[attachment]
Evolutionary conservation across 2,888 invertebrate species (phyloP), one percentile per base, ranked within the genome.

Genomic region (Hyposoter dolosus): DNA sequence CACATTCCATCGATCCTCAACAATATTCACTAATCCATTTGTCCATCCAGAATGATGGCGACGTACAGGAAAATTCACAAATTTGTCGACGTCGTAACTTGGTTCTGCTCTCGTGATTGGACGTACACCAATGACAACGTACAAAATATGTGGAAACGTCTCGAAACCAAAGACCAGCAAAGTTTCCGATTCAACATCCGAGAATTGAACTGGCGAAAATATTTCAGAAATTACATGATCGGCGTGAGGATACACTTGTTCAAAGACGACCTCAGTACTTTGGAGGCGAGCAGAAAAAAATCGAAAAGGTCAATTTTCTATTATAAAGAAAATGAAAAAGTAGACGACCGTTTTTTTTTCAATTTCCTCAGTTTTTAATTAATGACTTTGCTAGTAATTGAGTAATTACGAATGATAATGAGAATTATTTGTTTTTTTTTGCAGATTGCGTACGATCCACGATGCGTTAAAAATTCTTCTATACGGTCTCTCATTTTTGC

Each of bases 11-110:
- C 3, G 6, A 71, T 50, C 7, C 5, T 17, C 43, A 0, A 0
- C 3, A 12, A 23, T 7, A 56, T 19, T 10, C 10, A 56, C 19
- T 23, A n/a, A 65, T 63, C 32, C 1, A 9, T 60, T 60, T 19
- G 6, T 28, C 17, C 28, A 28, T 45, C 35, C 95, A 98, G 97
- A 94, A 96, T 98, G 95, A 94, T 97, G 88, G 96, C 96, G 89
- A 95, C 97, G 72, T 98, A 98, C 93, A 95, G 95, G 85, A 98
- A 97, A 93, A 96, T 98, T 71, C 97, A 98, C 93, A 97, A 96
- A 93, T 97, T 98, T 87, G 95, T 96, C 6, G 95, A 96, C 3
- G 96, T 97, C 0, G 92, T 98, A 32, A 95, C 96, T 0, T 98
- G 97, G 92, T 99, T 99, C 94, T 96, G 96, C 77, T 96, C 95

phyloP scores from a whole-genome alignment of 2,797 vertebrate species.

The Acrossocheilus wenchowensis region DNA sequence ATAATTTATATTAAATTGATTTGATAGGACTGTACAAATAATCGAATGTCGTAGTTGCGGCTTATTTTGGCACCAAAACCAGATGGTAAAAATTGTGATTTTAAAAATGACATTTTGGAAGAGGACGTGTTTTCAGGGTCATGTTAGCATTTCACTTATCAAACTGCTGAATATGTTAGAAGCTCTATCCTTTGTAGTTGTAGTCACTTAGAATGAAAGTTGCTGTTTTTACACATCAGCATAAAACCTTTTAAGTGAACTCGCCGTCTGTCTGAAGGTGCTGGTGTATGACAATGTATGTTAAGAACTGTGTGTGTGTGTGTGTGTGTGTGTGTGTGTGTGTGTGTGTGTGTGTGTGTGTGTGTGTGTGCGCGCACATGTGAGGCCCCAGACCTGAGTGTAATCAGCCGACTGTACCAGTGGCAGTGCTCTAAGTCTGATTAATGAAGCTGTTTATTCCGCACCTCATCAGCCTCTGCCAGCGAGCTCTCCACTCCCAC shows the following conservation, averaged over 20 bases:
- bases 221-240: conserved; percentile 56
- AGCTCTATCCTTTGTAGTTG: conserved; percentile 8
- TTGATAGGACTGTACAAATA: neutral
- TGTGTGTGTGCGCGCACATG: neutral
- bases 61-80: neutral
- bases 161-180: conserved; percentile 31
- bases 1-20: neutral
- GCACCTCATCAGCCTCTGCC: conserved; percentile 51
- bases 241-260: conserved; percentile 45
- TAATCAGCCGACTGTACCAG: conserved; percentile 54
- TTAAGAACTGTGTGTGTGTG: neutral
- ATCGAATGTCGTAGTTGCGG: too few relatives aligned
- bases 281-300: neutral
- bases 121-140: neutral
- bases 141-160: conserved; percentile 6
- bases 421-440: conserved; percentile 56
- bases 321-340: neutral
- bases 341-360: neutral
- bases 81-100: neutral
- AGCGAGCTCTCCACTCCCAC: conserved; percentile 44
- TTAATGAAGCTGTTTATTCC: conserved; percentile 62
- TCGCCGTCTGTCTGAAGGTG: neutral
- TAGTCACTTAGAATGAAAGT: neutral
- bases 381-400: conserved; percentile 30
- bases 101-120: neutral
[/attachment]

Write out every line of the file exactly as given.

Evolutionary conservation across 2,888 invertebrate species (phyloP), one percentile per base, ranked within the genome.

Genomic region (Hyposoter dolosus): DNA sequence CACATTCCATCGATCCTCAACAATATTCACTAATCCATTTGTCCATCCAGAATGATGGCGACGTACAGGAAAATTCACAAATTTGTCGACGTCGTAACTTGGTTCTGCTCTCGTGATTGGACGTACACCAATGACAACGTACAAAATATGTGGAAACGTCTCGAAACCAAAGACCAGCAAAGTTTCCGATTCAACATCCGAGAATTGAACTGGCGAAAATATTTCAGAAATTACATGATCGGCGTGAGGATACACTTGTTCAAAGACGACCTCAGTACTTTGGAGGCGAGCAGAAAAAAATCGAAAAGGTCAATTTTCTATTATAAAGAAAATGAAAAAGTAGACGACCGTTTTTTTTTCAATTTCCTCAGTTTTTAATTAATGACTTTGCTAGTAATTGAGTAATTACGAATGATAATGAGAATTATTTGTTTTTTTTTGCAGATTGCGTACGATCCACGATGCGTTAAAAATTCTTCTATACGGTCTCTCATTTTTGC

Each of bases 11-110:
- C 3, G 6, A 71, T 50, C 7, C 5, T 17, C 43, A 0, A 0
- C 3, A 12, A 23, T 7, A 56, T 19, T 10, C 10, A 56, C 19
- T 23, A n/a, A 65, T 63, C 32, C 1, A 9, T 60, T 60, T 19
- G 6, T 28, C 17, C 28, A 28, T 45, C 35, C 95, A 98, G 97
- A 94, A 96, T 98, G 95, A 94, T 97, G 88, G 96, C 96, G 89
- A 95, C 97, G 72, T 98, A 98, C 93, A 95, G 95, G 85, A 98
- A 97, A 93, A 96, T 98, T 71, C 97, A 98, C 93, A 97, A 96
- A 93, T 97, T 98, T 87, G 95, T 96, C 6, G 95, A 96, C 3
- G 96, T 97, C 0, G 92, T 98, A 32, A 95, C 96, T 0, T 98
- G 97, G 92, T 99, T 99, C 94, T 96, G 96, C 77, T 96, C 95

phyloP scores from a whole-genome alignment of 2,797 vertebrate species.

The Acrossocheilus wenchowensis region DNA sequence ATAATTTATATTAAATTGATTTGATAGGACTGTACAAATAATCGAATGTCGTAGTTGCGGCTTATTTTGGCACCAAAACCAGATGGTAAAAATTGTGATTTTAAAAATGACATTTTGGAAGAGGACGTGTTTTCAGGGTCATGTTAGCATTTCACTTATCAAACTGCTGAATATGTTAGAAGCTCTATCCTTTGTAGTTGTAGTCACTTAGAATGAAAGTTGCTGTTTTTACACATCAGCATAAAACCTTTTAAGTGAACTCGCCGTCTGTCTGAAGGTGCTGGTGTATGACAATGTATGTTAAGAACTGTGTGTGTGTGTGTGTGTGTGTGTGTGTGTGTGTGTGTGTGTGTGTGTGTGTGTGTGTGTGCGCGCACATGTGAGGCCCCAGACCTGAGTGTAATCAGCCGACTGTACCAGTGGCAGTGCTCTAAGTCTGATTAATGAAGCTGTTTATTCCGCACCTCATCAGCCTCTGCCAGCGAGCTCTCCACTCCCAC shows the following conservation, averaged over 20 bases:
- bases 221-240: conserved; percentile 56
- AGCTCTATCCTTTGTAGTTG: conserved; percentile 8
- TTGATAGGACTGTACAAATA: neutral
- TGTGTGTGTGCGCGCACATG: neutral
- bases 61-80: neutral
- bases 161-180: conserved; percentile 31
- bases 1-20: neutral
- GCACCTCATCAGCCTCTGCC: conserved; percentile 51
- bases 241-260: conserved; percentile 45
- TAATCAGCCGACTGTACCAG: conserved; percentile 54
- TTAAGAACTGTGTGTGTGTG: neutral
- ATCGAATGTCGTAGTTGCGG: too few relatives aligned
- bases 281-300: neutral
- bases 121-140: neutral
- bases 141-160: conserved; percentile 6
- bases 421-440: conserved; percentile 56
- bases 321-340: neutral
- bases 341-360: neutral
- bases 81-100: neutral
- AGCGAGCTCTCCACTCCCAC: conserved; percentile 44
- TTAATGAAGCTGTTTATTCC: conserved; percentile 62
- TCGCCGTCTGTCTGAAGGTG: neutral
- TAGTCACTTAGAATGAAAGT: neutral
- bases 381-400: conserved; percentile 30
- bases 101-120: neutral